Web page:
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Mentorship Programs: A Small Business’ Key to Workforce Development

Expertise provided by Tangela Cuascut, BBSI HR Consultant

Many businesses have a difficult time improving employee engagement and retention rates because they don't intentionally invest in career development opportunities for their employees. In fact, mentorship programs improve employee morale and reduce turnover, because they show employees that management values their growth and involvement. 

This is why all companies should consider setting up a mentorship program. Even small businesses can get a lot of value from matching up senior and junior members. 

This article will cover the benefits of a mentorship program, the different types of mentorship programs you should consider, and what makes a mentorship program great.

What is a Mentorship Program?

A formal mentoring program is a structured process businesses can use to foster relationships between senior or high-performing employees and those with less experience. A well-functioning mentorship program directs a business to better reflect its goals and values.

Senior employees pass on existing knowledge, skills, and experience to help junior employees advance their careers. However, a mentorship program can also help senior employees and leadership learn from the fresh perspective of employees newer to the workforce.

A mentorship program isn’t something that should lower morale or exclude anyone who wants to participate. Anyone, in any role, could learn or take guidance from someone who has had different life experiences and challenges.

It also shouldn't seem like an opportunity only for rising stars, or something that could sow jealousy among employees; it should be an inclusive opportunity everyone can take advantage of.

Why are Mentorship Programs Important?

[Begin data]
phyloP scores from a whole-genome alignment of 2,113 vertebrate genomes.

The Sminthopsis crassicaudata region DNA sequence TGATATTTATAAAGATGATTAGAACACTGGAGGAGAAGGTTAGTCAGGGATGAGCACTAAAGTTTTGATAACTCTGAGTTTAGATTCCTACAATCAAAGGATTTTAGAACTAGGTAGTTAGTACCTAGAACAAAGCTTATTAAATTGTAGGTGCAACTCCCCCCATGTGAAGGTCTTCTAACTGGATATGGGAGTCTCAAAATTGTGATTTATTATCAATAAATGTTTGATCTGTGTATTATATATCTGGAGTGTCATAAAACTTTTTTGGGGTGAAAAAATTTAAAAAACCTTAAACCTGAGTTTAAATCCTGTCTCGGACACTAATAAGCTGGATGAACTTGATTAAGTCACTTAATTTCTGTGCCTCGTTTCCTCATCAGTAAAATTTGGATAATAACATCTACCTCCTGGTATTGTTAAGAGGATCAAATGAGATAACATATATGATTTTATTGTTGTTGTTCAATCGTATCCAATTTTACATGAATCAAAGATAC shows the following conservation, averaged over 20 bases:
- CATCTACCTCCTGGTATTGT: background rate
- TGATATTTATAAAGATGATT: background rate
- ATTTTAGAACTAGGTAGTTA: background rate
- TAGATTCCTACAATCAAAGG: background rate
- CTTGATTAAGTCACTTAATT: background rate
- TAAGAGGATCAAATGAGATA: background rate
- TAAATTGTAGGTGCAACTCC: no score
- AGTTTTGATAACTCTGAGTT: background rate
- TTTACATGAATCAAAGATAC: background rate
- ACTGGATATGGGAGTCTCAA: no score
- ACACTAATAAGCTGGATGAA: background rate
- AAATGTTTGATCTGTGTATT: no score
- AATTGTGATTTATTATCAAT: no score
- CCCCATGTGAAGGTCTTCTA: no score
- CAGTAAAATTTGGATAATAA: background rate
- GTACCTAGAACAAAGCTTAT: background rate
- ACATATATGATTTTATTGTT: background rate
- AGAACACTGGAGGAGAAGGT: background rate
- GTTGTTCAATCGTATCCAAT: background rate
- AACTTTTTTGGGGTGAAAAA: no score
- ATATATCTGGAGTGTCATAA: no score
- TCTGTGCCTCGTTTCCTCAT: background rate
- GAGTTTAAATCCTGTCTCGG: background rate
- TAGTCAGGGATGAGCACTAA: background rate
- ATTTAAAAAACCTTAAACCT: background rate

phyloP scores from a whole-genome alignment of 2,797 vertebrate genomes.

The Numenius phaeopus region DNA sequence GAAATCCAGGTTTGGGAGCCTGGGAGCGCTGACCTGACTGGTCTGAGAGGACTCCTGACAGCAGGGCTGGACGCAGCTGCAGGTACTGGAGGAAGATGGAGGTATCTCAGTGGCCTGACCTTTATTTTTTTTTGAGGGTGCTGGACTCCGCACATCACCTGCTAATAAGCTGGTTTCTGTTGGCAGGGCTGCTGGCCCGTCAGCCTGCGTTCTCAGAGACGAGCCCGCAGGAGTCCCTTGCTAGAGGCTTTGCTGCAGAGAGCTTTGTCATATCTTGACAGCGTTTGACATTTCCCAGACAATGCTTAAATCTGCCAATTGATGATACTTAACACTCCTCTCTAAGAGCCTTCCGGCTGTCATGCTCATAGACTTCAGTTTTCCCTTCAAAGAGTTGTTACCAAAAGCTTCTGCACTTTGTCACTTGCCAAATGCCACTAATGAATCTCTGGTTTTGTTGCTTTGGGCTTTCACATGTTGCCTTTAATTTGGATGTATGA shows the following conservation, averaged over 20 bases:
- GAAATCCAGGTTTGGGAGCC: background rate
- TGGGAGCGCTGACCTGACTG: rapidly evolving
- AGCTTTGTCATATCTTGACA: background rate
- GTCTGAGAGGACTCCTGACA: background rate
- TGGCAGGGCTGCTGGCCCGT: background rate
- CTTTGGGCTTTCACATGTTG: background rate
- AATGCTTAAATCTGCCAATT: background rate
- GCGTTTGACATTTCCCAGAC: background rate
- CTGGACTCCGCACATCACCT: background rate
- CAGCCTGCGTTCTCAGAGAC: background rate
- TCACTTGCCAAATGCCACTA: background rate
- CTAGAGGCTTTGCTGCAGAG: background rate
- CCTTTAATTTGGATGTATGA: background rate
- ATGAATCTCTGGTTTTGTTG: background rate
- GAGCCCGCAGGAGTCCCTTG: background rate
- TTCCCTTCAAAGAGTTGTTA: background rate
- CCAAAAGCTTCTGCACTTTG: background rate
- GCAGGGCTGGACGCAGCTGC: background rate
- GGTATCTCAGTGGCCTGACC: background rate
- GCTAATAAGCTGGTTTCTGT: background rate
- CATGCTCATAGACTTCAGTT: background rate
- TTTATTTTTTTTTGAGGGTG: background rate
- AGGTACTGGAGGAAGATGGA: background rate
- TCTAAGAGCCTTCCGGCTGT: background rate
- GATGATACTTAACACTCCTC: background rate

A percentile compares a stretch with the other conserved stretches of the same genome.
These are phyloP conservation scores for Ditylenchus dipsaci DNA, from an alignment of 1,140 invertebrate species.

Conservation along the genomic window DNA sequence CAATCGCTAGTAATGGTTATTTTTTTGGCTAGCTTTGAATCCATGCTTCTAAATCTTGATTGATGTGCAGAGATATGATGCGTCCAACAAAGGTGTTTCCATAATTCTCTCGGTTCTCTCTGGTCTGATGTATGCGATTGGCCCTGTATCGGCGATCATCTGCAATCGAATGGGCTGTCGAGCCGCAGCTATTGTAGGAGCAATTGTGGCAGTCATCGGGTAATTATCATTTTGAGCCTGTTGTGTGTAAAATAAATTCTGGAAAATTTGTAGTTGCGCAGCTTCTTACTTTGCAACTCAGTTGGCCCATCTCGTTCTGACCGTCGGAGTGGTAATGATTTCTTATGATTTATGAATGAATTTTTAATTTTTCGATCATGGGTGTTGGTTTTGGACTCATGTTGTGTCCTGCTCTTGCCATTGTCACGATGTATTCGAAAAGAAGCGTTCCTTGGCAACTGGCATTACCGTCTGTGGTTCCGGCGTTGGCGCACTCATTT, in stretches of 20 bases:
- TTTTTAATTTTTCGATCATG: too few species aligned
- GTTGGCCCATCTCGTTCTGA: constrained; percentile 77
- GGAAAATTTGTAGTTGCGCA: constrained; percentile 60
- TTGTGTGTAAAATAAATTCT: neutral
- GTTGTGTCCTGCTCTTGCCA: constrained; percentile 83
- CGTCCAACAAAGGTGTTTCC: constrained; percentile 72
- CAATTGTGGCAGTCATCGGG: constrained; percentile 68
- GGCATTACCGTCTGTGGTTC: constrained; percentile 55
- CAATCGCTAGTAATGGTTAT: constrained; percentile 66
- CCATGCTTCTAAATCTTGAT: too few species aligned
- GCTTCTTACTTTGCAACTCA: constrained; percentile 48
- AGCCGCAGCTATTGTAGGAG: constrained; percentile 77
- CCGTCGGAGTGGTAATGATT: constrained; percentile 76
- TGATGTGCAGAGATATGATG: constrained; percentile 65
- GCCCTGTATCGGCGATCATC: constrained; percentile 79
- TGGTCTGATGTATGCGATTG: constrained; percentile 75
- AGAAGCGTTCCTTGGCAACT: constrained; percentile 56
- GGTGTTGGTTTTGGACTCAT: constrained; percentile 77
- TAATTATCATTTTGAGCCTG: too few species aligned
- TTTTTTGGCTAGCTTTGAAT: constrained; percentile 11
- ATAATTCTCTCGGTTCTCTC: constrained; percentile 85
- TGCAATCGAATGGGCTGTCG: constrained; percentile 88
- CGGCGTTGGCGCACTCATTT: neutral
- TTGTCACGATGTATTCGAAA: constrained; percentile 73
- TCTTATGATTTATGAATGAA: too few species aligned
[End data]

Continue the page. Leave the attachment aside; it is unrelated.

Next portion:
Mentorship programs are a critical business strategy that companies should use to build a better-trained and more engaged workforce. 

Mentorship programs provide employees the opportunities for upward mobility and personal growth that they have come to expect from their employers. Their relationship with senior leaders in the company also gives them a confidential place to discuss their challenges and goals, and receive guidance from experienced leaders. 

By building connections between employees at different levels in the company, businesses also improve communication across their workforce. With these connections, mentors from leadership teams can get valuable input about company proceedings from mentees and use the insight to help the company grow.

What are the Benefits of a Mentorship Program?

A mentorship program may seem like an extra meeting or an addition to the to-do list, but companies will quickly discover the value. A successful mentorship program will help companies access the following benefits.

1. Promote Diversity and Inclusion 

Mentorship is the secret ingredient to solving glass ceiling issues. 

Historically, leadership teams have been reticent about hiring people who look different from them, but with a mentorship program, companies can intentionally connect employees with completely different backgrounds. These connections make leadership teams eager for more diversity among their boardrooms, executives, and senior leaders.

2. Improve Employee Engagement and Retention 

Mentorships foster mutually beneficial relationships within the workforce, increase productivity, and help retain top talent.

Mentorship opportunities show employees their company actively invests in their careers and works to forge deeper connections within its teams. The extra support and comradery drive them to engage more with their work and develop loyalty to their company.

A quick and effective way to teach new hires about the business and workforce culture is to provide a mentor during the onboarding process. This helps set the tone and weed out any potential “bad fits” before it impacts the overall culture of an organization.

Having trouble retaining and attracting talent? Check out our comprehensive guide for practical tips and methodologies to limit your employee turnover.

3. Help with Leadership Development and Succession Planning

Mentoring and shadowing programs uncover employees' abilities and aptitudes, helping leaders identify future roles for employees and allowing mentors to focus on teaching the necessary skills for advancement.

These programs can provide organic opportunities for employees to explore different jobs within the organization, and engage in cross-training or interdepartmental training. By shadowing or being mentored by someone in a different department or role, employees can explore jobs outside of their own that they may want to pursue within the company.